SLEDAI assessment. The SLEDAI is a commonly used disease activity measure for adult-onset SLE and childhood-onset SLE (2, 21–28). The tool consists of 24 weighted items grouped into 9 domains, or organ systems, as follows: central nervous system (assigned a weight of 8), vascular (weight of 8), renal (weight of 4), musculoskeletal (weight of 4), serosal (weight of 2), dermal (weight of 2), immunologic (weight of 2), constitutional (weight of 1), and hematologic (weight of 1). If during the 10-day period prior to the assessment, a patient fulfills an attribute, then the corresponding weighted score will be given. The sum of the weighted domain scores comprises the overall SLEDAI disease activity score. SLEDAI scores range between 0 and 105, with 0 being inactive disease.
Measurement of renal disease activity was based on the weighted items of the renal domain only. The presence of clinical renal disease was defined as a SLEDAI renal domain score >0 during the followup period.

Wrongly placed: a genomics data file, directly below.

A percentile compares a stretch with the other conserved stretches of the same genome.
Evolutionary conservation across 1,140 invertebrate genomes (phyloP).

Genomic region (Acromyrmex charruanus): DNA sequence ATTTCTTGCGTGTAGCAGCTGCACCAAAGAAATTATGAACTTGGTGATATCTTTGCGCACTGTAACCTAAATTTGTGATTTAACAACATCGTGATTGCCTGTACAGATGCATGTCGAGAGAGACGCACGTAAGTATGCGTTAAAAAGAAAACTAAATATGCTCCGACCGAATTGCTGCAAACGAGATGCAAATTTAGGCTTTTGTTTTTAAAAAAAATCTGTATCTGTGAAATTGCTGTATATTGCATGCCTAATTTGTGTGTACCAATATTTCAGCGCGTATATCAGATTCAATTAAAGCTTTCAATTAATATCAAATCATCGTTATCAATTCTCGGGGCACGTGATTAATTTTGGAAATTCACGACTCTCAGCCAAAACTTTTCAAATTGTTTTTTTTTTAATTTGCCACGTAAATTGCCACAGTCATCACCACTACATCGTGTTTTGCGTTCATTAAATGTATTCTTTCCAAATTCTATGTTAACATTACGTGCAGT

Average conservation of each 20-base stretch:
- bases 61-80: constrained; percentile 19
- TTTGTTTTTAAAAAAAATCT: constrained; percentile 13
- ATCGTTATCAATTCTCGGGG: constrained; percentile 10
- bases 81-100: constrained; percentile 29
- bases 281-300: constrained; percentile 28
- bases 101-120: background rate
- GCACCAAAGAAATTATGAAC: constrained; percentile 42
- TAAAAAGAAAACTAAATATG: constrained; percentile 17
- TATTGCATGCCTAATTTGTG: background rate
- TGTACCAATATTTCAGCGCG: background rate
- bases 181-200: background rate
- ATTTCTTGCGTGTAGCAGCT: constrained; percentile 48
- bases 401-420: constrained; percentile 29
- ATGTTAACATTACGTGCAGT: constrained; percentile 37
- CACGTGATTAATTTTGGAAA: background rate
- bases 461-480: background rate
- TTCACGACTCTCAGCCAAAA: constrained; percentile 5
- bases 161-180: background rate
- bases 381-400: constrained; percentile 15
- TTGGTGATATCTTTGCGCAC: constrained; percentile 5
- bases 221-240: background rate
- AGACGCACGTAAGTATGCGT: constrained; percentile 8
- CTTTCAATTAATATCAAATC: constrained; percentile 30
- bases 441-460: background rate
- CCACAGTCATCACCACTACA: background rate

SDI assessment. The SDI is the only available disease damage index for SLE that has been widely validated for use in children and adults with SLE (3, 23, 24, 29–31). The SDI measures irreversible organ damage since the time of diagnosis of SLE. Damage scored in the SDI is grouped into 12 different organ systems, as follows: ocular (maximum score 2), neuropsychiatric (maximum score 6), renal (maximum score 3), pulmonary (maximum score 5), cardiovascular (maximum score 6), peripheral vascular (maximum score 5), gastrointestinal (maximum score 6), musculoskeletal (maximum score 7), and skin (maximum score 3). Damage scores are also given for the presence of premature gonadal failure (maximum score 1), diabetes mellitus (maximum score 1), and malignancy (maximum score 2). To be considered in the SDI, most items must persist for at least 6 months. Items such as cataracts, avascular necrosis, or myocardial infarction are counted when they occur. An SDI score of 0 is given for a patient who demonstrates none of the SDI items. The maximum SDI score is 47. Steroid-related damage items considered in the analysis were cataracts, osteoporotic fractures, and avascular necrosis.